In what ways can Japanese companies leverage sustainability as a driver for social innovation?
The truth is, in Japan, company CEOs are not very big drivers for social innovation. In North America, Europe and the UK, there are many initiatives to help find and promote sustainable solutions. A good example is The Big Issue, a UK monthly publication that employs homeless people and pays them to sell its magazines as a way to earn money (rather than begging). It’s a good social business model: Half of the profits go to the office and half to the homeless. In the U.S., companies like Give Something Back have a similar business scheme. We’re only just starting to see more of these kinds of initiatives here in Japan.
Is Japan ready for social entrepreneurship?
Social entrepreneurship was a new buzzword in Japan when it entered the corporate jargon back in 2000, which was a stagnant economic period. Traditionally, entrepreneurs are not so well respected in this country - according to the OECD, Japan has one of the lowest rates of start-ups in the world. Social entrepreneurs must provide economic performance as well as social performance, which is not an easy task. Younger generations are not so inclined on becoming entrepreneurs: They lack the drive and energy required to start a new business. Compared with the elderly who are held in great respect, the youth don’t have so many opportunities to start a new business or get a bank loan. Most graduates still prefer to enter big companies because they want good jobs and lifetime employment. They also want to be guaranteed a certain social status. And this is supported and encouraged by the entire family. But that’s gradually changing.
How can the youth be further encouraged to pursue their own venture as social entrepreneurs?
A lot of university students come from wealthy families, so they don’t fully understand social issues such as poverty, for instance. But to see it first-hand is much more susceptible to change their perceptions. What’s more, they are often not willing to go abroad by themselves. So, mixing our MBA students or dispatch them to other countries on international exchanges is very important. We also, as a nation, must allow for greater acceptance of risk.
How do you foresee the evolution of the Japanese current business model?
During the post-World War II miracle boom, there was no talk of gender equality and gender diversity, for instance. The ensuing “lost decades,” however, have facilitated the discussion about social issues. And it’s only recently that we’ve entered plenary discussions to implement social innovation in Japan. The U.S. and Europe have been promoting sustainable development and innovation for a long time, but Japan has been slow to catch on. Corporations have an important role to play; though government, academia, NGOs and the private sector need to create more partnerships and set new platforms.
In your opinion, what can be done to foster cultural and structural change within the Japanese corporate world?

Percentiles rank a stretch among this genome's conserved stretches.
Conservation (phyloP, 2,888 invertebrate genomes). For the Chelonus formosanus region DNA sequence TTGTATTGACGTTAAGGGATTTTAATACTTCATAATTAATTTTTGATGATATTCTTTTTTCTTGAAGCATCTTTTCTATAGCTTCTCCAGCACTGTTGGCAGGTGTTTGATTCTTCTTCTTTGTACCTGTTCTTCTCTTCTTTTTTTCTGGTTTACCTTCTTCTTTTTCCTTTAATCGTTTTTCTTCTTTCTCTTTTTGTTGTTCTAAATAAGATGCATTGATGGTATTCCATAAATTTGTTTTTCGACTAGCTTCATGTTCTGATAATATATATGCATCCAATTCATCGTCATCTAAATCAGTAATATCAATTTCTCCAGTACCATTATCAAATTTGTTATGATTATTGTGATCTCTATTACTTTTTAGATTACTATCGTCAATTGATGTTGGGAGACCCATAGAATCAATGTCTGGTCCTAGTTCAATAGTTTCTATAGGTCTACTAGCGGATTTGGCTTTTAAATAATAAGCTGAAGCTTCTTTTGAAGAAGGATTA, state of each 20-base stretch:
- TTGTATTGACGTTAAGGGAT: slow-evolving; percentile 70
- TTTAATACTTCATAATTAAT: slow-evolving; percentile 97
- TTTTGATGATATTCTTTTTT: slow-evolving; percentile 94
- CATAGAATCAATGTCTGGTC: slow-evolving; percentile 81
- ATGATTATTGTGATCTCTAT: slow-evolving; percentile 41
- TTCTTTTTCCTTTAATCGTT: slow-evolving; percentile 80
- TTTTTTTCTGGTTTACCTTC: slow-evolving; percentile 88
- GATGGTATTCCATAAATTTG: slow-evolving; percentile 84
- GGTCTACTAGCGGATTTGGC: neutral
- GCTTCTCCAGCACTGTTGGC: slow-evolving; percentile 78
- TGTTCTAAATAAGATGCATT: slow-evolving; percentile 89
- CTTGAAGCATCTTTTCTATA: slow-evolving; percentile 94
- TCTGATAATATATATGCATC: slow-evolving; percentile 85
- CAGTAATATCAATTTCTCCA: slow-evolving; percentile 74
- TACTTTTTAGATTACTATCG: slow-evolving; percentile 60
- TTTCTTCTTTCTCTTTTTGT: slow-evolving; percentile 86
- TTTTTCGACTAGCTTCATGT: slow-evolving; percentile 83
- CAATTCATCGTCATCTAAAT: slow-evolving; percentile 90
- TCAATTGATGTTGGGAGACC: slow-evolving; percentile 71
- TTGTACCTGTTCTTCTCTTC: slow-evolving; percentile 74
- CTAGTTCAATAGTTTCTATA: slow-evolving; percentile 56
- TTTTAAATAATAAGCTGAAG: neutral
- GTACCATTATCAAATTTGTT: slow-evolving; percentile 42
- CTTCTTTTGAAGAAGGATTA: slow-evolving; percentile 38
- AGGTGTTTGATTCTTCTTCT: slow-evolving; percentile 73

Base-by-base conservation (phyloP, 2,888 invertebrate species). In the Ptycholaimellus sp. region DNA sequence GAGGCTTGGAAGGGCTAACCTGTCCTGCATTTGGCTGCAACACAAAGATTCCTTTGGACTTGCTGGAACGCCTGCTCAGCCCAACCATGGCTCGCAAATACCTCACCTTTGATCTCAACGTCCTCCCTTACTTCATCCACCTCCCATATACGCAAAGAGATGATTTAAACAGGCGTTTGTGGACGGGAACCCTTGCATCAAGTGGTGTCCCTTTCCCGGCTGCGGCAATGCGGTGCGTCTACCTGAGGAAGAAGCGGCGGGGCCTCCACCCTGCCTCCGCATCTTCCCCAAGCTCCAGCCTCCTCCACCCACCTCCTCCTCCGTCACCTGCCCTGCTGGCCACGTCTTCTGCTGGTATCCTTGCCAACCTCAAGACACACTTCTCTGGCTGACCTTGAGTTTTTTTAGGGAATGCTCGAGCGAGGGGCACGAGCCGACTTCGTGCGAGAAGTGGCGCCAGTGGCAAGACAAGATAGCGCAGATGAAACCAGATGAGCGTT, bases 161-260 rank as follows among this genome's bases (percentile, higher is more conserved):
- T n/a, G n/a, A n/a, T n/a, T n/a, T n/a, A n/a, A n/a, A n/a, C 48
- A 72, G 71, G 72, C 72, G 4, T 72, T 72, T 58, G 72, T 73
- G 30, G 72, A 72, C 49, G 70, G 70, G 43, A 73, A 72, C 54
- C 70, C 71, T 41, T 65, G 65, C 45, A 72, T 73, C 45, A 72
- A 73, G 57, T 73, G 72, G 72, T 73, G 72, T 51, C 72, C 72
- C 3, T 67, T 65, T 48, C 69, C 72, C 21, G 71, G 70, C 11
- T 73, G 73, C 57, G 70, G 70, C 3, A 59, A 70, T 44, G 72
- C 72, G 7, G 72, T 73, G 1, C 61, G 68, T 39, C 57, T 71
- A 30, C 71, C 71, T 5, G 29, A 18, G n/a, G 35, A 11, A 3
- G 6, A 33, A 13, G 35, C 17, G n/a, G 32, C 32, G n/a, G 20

To be honest, we haven’t see much change in the past decade. Social issues are immature in Japan, and the country lacks the Western culture of criticism – the Japanese prefer to solve issues in a positive and peaceful way. We need more civil and social organizations. Currently, there aren’t enough advocacy NGOs in Japan, and very few advocacy or public proposals. The Japanese lack the experience to criticize stakeholders, including labor unions. To foster change within the Japanese corporate world, we need to engage in wide-ranging social discussion in Japan. And international pressure from NGOs and Western countries would be effective. We cannot expect a miracle to drastically change the mindsets in just a few years.
Could intrapreneurship help mothers with an entrepreneurial mind re-enter the workplace after giving birth?
Intrapreneurship would be advantageous for anyone interested in contributing innovative ideas to their company. It would also benefit the company itself. New blood means new ideas. When you have the same group of people trying to find novel ideas, it always end up being the same ideas. Unfortunately, intrapreneurship would be hard to implement, as there is no clear description of positions, and the Japanese always work in small teams. Everyone’s job depends on everyone else’s. Work productivity is low (the Germans have a productivity rate that is 1.5 times higher than that of the Japanese). Moreover, there aren’t many support programs for women (maternity leave, day care centers) within the companies, and not many people make use of their paid holidays. Delegation of power is difficult; it’s a male ego thing… the need for control, authority. The way Japanese work, how they evaluate performance and the workplace culture, these have yet to change.
As professor and president of JFBS, what is your personal mission with regard to the promotion of social innovation in Japan?
To inspire younger generations to “cross the border” -geographically and psychologically. I also wish to educate CEOs, as it falls upon them to create a tipping point for change in the workplace culture. At JFBS, we try and organize symposia to spark discussions between business people and scholars in Japan and the rest of the world. Unfortunately, many Japanese CEOs appear reluctant to come to our events as they are mainly conducted in English. And big global companies don’t have that many employees who can speak English.
JFBS’s next conference is scheduled to take place Sept 8-9, under the new theme “Marketing and Social Change.” For more information, visit JFBS’s official website at http://j-fbs.jp.